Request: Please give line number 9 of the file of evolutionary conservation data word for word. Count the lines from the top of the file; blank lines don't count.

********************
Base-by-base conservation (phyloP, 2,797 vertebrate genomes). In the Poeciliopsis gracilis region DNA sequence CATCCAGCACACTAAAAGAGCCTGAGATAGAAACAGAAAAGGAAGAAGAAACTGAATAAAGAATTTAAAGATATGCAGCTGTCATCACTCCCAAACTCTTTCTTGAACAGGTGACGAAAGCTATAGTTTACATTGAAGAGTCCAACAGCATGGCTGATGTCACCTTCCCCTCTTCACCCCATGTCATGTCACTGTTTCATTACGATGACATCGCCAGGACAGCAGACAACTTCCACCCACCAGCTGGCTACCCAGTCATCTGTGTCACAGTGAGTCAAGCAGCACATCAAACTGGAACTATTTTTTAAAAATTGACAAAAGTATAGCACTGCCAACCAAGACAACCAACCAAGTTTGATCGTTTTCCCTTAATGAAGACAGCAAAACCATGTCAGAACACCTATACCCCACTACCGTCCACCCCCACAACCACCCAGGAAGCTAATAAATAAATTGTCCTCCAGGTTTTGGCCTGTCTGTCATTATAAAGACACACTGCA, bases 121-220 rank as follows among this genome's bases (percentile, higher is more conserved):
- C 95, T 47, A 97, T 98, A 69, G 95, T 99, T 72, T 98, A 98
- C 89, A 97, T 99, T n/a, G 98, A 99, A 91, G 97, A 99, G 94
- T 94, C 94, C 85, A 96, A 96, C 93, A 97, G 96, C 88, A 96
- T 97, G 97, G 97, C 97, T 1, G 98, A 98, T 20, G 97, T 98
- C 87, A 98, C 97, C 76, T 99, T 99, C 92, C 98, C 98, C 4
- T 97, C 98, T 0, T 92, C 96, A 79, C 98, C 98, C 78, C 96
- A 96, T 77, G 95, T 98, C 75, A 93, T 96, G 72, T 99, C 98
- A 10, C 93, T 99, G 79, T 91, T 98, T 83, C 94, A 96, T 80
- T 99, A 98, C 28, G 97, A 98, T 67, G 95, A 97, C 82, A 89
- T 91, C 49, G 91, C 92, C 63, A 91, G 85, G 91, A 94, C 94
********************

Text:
- A 10, C 93, T 99, G 79, T 91, T 98, T 83, C 94, A 96, T 80